Maxime Delacour, Senior Retail Analyst and specialist in the discounter channel, explains: “Discounters are a natural destination for households looking to economise and the key players have extensive expansion plans. But, growth will be held in-check by strong competition on value from the multiples and new entrants to the market.”
Neighbourhood focus to boost convenience
2021-26 +£5.5bn (+12.5%)
Over the next few years, a continued focus on neighbourhood locations underpinned by the higher levels of working from home and suburban living will boost the convenience channel. The reopening of city centres and transport locations will also add to short term growth.
Patrick Mitchell-Fox, Senior Business Analyst, IGD comments: “The historic significance of ‘impulse’ has declined and now top-up shopping is more dominant for the convenience sector: basket sizes have become much larger with a wider range of goods.
“The convenience sector is now focusing on how it retains its current 21% share of the grocery market, by focusing on neighbourhood stores and extending ranges to meet local demand. We expect it to maintain its position over the next five years and predict it will grow to 21.8% by 2026.”
Large stores to reposition as retail destinations
Supermarkets 2021-2026 +£0.8bn (+0.9%) Hypermarkets 2021-2026 –£0.4bn (-2.3%)
In the short term, hypermarkets are well positioned to benefit from the K-shaped recovery, offering a wide range of value-oriented options whilst simultaneously offering the most extensive choice of products for shoppers looking to trade up.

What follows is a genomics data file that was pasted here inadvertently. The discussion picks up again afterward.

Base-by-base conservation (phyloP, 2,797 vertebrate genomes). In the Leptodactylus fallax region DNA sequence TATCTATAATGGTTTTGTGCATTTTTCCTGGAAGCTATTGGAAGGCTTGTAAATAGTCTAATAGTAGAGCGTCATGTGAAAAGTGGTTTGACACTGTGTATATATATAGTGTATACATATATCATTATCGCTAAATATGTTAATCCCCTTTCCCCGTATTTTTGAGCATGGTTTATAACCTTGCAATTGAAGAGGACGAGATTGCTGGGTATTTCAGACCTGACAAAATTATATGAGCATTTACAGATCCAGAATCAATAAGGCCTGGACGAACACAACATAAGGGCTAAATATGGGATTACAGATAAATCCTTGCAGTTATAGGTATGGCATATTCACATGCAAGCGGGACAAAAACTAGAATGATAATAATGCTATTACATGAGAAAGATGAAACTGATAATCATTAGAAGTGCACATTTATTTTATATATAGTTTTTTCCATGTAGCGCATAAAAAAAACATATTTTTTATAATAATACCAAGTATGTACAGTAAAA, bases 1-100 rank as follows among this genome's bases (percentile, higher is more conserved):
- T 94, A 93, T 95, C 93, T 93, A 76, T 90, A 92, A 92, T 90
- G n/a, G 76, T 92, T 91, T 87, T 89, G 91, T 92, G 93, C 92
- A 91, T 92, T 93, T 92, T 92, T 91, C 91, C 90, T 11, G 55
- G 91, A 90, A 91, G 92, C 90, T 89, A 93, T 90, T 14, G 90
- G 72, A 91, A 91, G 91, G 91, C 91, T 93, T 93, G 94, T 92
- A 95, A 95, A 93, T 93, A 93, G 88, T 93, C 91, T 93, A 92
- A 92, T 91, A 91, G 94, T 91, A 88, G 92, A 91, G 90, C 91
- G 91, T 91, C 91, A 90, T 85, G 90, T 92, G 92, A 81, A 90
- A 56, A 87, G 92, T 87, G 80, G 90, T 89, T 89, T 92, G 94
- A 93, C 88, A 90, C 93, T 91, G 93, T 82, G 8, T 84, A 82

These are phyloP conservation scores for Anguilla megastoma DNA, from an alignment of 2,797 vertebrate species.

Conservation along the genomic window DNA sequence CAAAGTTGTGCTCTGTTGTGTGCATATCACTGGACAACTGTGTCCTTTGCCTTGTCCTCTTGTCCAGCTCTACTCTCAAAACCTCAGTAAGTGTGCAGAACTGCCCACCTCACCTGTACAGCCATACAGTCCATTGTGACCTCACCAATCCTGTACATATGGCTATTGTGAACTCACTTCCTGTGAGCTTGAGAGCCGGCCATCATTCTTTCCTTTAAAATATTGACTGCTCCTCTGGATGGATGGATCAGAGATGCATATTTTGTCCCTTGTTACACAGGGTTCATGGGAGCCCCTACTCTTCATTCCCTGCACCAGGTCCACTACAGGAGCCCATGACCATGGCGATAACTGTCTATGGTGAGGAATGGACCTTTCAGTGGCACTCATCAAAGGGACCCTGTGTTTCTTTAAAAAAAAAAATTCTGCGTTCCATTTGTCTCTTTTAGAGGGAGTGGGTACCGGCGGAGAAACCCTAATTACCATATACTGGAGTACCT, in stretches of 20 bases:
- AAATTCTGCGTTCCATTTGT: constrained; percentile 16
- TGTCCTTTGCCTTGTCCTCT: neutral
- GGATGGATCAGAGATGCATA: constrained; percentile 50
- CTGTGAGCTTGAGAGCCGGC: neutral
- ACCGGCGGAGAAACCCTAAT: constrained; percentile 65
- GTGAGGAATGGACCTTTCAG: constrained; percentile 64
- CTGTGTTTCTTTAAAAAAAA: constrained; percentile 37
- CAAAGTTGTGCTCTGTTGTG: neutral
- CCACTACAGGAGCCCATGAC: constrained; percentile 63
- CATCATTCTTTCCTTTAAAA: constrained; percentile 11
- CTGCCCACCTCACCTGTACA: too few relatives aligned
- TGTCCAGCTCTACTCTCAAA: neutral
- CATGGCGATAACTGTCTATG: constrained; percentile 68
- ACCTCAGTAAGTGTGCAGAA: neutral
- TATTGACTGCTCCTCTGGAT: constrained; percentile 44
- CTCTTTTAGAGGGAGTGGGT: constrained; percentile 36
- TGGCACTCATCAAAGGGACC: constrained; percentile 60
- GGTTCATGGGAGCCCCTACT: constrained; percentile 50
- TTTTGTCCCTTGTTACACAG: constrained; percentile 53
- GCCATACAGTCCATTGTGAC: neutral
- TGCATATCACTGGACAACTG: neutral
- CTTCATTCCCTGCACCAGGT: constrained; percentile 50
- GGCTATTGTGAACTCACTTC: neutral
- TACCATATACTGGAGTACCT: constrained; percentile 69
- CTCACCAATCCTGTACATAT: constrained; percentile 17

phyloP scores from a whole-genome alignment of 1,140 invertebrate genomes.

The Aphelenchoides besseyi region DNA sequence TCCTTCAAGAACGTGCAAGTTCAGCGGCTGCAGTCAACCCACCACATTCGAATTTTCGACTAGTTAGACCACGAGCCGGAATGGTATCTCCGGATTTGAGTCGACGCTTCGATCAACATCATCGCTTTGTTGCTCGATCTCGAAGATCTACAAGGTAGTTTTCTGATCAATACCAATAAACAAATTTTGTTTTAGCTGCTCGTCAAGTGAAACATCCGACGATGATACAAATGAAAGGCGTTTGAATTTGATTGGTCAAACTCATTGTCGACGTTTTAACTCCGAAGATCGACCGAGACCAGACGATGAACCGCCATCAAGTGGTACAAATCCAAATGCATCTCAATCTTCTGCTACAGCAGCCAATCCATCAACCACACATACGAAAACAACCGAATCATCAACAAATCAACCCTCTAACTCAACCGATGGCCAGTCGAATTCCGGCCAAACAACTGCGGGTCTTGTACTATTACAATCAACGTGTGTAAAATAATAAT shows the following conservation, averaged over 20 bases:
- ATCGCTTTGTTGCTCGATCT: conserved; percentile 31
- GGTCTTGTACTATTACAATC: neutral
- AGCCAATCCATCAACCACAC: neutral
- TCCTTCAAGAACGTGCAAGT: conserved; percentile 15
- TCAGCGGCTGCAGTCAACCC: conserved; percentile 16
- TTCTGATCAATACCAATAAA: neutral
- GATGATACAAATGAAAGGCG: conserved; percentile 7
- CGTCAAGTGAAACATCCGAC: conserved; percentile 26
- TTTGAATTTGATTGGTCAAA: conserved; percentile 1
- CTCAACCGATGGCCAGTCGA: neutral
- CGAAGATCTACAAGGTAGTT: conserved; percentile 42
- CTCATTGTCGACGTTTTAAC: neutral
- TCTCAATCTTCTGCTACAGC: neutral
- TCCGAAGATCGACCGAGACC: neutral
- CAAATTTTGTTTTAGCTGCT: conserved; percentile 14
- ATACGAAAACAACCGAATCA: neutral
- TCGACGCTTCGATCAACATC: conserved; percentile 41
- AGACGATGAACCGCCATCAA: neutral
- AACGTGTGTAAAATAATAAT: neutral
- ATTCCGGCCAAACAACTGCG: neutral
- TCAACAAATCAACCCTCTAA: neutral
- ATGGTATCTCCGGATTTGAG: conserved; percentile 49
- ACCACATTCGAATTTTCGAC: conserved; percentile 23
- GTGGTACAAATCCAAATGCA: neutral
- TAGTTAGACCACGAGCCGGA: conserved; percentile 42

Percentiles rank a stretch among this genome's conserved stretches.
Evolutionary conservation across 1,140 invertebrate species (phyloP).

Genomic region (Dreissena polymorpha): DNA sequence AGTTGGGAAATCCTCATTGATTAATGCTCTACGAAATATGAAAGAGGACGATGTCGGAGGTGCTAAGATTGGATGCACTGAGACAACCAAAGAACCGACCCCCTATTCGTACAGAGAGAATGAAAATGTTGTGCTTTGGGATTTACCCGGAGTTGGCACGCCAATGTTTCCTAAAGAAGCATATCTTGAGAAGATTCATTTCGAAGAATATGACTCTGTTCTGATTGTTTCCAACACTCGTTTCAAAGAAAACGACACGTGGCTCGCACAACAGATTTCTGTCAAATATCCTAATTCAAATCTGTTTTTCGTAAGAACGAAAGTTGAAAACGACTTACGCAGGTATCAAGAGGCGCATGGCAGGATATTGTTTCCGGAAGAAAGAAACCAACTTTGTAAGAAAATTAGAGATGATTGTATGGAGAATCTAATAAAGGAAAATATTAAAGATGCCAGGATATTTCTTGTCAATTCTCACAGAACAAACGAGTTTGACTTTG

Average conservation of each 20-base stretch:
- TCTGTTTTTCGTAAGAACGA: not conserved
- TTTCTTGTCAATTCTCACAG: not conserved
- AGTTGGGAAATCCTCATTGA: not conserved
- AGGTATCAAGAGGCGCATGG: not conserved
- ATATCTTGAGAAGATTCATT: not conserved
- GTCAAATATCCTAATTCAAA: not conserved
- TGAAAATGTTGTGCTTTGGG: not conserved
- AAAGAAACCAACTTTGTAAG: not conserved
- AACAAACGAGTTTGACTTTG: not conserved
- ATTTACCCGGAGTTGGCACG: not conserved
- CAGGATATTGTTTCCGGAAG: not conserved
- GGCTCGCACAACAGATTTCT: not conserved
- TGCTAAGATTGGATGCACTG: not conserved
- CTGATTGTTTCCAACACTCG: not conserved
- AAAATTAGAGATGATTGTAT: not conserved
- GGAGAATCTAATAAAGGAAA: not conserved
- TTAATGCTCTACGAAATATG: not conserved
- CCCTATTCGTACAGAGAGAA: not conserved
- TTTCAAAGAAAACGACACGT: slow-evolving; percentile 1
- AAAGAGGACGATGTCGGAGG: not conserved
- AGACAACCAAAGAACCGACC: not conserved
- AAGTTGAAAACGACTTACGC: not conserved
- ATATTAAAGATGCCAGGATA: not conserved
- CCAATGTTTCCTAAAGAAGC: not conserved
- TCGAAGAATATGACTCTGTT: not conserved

Nick Gladding, Senior Retail Analyst at IGD, explains the longer-term implication: “Shoppers will need to justify the time and travel to large stores as other, more convenient options become increasingly available to them. Operators will need to offer distinct benefits to attract customers. We’ll see more investment in this channel to position large stores as retail destinations.”
Channel values (£bn)
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Notes to editors:
* Bank of England Speech: Inflation: A Tiger by the Tail?, 26 February 2021
K-shaped recovery - The recovery from COVID-19 will not benefit everyone equally. Some households will begin to grow in prosperity (on the upward part of the K) once more. Others will get left behind or stay the same (on the downward part of the K).
- Discount: Limited assortment retailers with a strict focus on everyday low prices. Includes all sales of food discounters such as Aldi and Lidl and estimated grocery sales of variety discounters such as Poundland, Home Bargains, B&M and Wilko
- Online: Includes online grocery sales of multiples and sales of online-only food and drinks specialists, quick commerce pure plays, supplier direct-to-consumer and sales through takeaway aggregators, such as Deliveroo
- Hypermarkets: Store formats typically over 60,000 sq ft where non-grocery is a substantial part of the store offer. Excludes online purchases fulfilled from stores
- Supermarkets: Food-focused retail formats, typically between 3,000-60,000 sq ft. Includes frozen food specialists but excludes discounters. Excludes online purchases fulfilled from stores
- Convenience: Store formats typically under 3,000 sq ft that sell at least seven core convenience categories
- Other: Includes sales through food retailers not covered above such as food specialists (e.g. butchers, bakers and greengrocers), CTNs, street markets and food sold through mainly non-food retailers